In the supplement market, there are great pre-workouts and there are the best pre-workouts. If you've been using supplements for a while, German American Training and Cellucor are no stranger to your ear. These two giants have two of the best-selling products but are Nitraflex and C4 really all they're cracked up to be? Let's review these two supplements to see which one is worth picking up.
Where can I buy it?
- Here's where you can buy GAT Nitraflex.
Pros of GAT Nitraflex
Right away, you can see that GAT's Nitraflex is geared towards a male audience and this has everything to do with the fact that there is a testosterone support agent inside of this pre-workout. I'll speak more on that below.
- Similar to Yohimbe in structure and function
- Supports weight loss
- May trigger boost in norepinephrine (energy) without an increase in blood pressure (1)
- Famous stimulant
- May significantly boost your energy levels
- May increase mental focus and alertness (2)
- May be beneficial for neuromuscular health
- May boost focus and memory
- May prevent feeling of anxiousness, which is common feeling with stimulants (3)
Cons of GAT Nitraflex
There are two concerns with Nitraflex that I have: First, GAT uses a proprietary blend. This is frustrating because you don't know exactly how much of a certain ingredient you're getting in this blend. With the blend being 7.2 grams, you have to wonder just how effective the pre-workout can be. For example, elite pre-workouts use 2 to 3 grams of Beta Alanine alone. With that said, this is an impressive line-up and at 7 grams, there should be a decent amount of everything in there. As always you can double the dose.
The only other issue we have is with marketing. By adding the unproven testosterone booster into the pre-workout, GAT is losing out on a potential female market. I'd say ditch the unproven t-booster and market to everyone.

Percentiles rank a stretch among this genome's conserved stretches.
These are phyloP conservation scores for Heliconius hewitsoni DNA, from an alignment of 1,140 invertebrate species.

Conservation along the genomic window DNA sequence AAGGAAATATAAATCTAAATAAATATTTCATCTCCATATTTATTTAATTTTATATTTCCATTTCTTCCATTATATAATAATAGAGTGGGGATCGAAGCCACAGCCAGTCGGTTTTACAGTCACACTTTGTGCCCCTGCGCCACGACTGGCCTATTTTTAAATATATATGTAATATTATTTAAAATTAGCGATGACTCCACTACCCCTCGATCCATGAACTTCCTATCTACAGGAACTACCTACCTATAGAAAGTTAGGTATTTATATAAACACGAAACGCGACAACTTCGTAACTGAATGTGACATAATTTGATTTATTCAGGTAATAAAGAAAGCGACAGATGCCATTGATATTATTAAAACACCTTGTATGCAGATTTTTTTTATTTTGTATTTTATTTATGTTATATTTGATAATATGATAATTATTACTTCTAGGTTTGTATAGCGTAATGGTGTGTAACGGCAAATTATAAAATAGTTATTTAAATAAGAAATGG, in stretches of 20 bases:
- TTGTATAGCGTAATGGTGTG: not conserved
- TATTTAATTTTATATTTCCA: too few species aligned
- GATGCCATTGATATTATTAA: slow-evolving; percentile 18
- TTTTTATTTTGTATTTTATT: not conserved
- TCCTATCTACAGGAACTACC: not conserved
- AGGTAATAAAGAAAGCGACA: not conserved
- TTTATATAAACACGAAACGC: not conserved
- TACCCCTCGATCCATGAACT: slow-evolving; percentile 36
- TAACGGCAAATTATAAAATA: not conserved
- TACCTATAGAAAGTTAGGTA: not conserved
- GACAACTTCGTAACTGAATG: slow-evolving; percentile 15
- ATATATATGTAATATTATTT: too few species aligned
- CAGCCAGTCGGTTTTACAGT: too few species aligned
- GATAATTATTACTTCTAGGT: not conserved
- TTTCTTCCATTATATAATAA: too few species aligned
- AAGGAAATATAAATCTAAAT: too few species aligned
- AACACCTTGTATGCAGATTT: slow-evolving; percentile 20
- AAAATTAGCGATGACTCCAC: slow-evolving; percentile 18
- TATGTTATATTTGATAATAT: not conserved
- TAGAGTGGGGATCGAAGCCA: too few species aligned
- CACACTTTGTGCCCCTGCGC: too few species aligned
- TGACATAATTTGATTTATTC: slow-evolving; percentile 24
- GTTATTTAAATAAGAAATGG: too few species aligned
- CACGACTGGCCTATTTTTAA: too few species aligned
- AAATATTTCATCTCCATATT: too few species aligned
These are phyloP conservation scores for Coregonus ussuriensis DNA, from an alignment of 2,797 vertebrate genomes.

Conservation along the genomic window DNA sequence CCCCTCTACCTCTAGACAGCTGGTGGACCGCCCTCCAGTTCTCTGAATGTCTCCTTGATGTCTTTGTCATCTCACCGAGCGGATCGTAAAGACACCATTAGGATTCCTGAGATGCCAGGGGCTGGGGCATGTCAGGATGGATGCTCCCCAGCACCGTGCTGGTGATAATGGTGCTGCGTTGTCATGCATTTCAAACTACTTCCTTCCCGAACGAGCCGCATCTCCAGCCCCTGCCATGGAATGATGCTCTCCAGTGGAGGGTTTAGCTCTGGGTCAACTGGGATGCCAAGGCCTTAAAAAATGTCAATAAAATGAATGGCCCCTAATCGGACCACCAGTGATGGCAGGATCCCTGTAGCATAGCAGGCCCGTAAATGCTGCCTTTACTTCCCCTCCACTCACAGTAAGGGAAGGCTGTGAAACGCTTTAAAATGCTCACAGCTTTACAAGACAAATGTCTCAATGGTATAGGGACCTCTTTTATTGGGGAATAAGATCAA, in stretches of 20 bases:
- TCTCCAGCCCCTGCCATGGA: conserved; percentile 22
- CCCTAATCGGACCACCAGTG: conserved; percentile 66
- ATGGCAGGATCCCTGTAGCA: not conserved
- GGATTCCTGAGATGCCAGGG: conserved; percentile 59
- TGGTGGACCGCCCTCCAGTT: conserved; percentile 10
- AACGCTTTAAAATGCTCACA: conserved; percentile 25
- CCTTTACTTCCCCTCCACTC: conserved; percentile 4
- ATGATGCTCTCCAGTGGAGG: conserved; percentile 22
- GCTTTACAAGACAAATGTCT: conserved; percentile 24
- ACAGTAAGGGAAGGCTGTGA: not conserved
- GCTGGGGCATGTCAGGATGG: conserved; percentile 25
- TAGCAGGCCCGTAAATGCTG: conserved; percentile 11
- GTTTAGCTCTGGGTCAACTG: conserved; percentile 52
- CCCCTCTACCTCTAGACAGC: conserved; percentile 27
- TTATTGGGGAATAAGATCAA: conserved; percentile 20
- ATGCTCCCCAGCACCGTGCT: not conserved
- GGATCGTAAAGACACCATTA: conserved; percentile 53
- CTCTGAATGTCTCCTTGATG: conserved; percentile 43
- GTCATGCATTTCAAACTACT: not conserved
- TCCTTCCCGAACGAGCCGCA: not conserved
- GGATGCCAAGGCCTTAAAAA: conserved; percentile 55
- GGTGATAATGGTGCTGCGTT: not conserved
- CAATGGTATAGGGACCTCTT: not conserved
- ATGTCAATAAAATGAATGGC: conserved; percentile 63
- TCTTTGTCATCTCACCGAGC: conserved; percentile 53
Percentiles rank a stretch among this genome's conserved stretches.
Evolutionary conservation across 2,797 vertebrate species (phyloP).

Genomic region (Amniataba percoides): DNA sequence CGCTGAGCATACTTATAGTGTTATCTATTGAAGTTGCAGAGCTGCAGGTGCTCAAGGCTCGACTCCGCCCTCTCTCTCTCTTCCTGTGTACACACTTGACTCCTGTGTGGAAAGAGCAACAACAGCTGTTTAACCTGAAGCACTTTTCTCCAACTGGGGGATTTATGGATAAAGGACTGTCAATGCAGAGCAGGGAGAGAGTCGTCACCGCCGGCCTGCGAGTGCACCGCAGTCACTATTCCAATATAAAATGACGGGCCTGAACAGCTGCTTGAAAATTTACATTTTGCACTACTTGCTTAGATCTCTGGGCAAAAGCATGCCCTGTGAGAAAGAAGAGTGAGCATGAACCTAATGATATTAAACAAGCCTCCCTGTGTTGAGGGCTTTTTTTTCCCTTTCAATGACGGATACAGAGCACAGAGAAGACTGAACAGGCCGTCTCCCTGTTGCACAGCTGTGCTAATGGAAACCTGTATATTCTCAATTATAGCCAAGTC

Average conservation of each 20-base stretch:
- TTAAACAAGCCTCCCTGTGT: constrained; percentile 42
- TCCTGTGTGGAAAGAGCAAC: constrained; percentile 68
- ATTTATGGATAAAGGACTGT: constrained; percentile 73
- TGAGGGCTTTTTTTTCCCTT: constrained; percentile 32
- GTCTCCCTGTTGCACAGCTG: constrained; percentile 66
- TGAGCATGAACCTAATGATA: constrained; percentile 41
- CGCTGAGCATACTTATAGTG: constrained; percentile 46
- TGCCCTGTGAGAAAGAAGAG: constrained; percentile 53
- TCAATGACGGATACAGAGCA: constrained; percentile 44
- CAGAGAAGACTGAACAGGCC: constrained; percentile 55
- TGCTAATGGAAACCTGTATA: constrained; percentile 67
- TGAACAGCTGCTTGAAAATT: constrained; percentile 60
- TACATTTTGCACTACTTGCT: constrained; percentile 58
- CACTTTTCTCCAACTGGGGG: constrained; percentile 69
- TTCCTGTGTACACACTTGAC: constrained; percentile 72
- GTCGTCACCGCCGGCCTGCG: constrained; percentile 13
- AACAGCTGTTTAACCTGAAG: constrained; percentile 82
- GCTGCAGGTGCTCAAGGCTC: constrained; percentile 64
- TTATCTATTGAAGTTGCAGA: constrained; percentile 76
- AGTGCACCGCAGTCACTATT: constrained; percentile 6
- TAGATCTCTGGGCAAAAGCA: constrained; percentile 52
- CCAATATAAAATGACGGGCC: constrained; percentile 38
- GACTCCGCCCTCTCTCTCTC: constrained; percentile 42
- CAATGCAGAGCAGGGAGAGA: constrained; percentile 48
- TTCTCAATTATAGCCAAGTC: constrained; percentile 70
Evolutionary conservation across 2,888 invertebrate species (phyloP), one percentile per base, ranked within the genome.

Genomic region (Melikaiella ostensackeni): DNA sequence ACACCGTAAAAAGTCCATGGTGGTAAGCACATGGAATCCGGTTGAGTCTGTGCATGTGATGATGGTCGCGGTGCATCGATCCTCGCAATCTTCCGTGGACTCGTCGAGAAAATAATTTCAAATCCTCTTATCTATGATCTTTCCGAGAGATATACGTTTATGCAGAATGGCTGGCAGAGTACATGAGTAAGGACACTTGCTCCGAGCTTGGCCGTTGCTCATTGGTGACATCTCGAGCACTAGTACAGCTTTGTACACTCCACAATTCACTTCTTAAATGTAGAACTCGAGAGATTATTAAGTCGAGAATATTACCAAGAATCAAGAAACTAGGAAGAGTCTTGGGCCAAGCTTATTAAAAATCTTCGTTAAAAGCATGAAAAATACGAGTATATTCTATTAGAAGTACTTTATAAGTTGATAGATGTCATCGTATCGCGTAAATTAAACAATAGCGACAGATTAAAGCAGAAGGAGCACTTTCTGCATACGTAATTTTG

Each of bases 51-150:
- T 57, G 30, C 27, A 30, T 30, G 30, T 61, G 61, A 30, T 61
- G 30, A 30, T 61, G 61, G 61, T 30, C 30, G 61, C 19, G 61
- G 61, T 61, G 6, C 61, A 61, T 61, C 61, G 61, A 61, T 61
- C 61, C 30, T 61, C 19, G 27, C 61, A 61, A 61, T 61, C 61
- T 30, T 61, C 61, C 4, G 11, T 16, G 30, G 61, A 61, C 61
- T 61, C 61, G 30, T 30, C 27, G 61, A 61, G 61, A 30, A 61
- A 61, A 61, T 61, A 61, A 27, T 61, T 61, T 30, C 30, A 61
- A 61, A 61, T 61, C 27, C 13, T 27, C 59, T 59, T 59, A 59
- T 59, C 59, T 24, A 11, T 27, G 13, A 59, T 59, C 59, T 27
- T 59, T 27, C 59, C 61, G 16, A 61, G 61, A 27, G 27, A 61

Where can I buy it?
- Here's where you can buy Cellucor C4.
Pros of Cellucor C4
C4 by Cellucor has been dominating the pre-workout market for a long time. User reviews report that C4 gives them the energy they need without the crash that comes with caffeine-dominant supplements. This may be directly related to the use of Theacrine, which is considered a softer cousin of caffeine. One study revealed that taking a mixture of both caffeine and Theacrine resulted in an increase in cognitive function and energy without the rise in blood pressure associated with other stimulants. (4)
Cellucor C4 is also backed by Beta Alanine, Arginine Alpha Ketoglutarate, and Creatine Nitrate. Again, you're looking a solid line-up of ingredients that have all been the subject of research, study, and fanfare.
Cons of Cellucor C4
Like GAT, Cellucor uses a proprietary blend when it matters most. They do reveal that C4 only has 150 mg of caffeine per serving but you're left in the dark with the other 275 mg of the blend. With that said Cellucor does provide the information for most of the other ingredients, which is helpful. As I mentioned above, you could double the dose, if need be, but I feel as if one serving will be plenty considering ingredients like Beta Alanine are dosed appropriately.
You have two industry giants with two amazing products. It's impossible to choose between them because both have so much to offer. Despite relying on proprietary blends, GAT and Cellucor are providing products that are sure to get you through your workouts. I really like the addition of Theacrine in C4 but I'm also a huge fan of the Raulwolfia in Nitraflex. I'd suggest buying both and see which one is better for your body type.
- Staff, Mayo Clinic. "Alpha Blockers." Mayo Clinic. Mayo Foundation, n.d. Web. 06 Feb. 2017.
- Costill DL, Dalsky GP, Fink WJ. Effects of caffeine ingestion on metabolism and exercise performance. Medicine and Science in Sports [1978, 10(3):155-158]
- Caille E.-J. Study concerning the bisorcate demanol effects upon quantified EEG, cortical vigilance and mood. Comparative double-blind, cross-over balanced design versus pirisudanol. Psychol Med. 1986;18:2069-2086.
- Daniel J. Kuhman, Keanan J. Joyner, and Richard J. Bloomer. Cognitive Performance and Mood Following Ingestion of a Theacrine-Containing Dietary Supplement, Caffeine, or Placebo by Young Men and Women. Nutrients. 2015 Nov; 7(11): 9618–9632.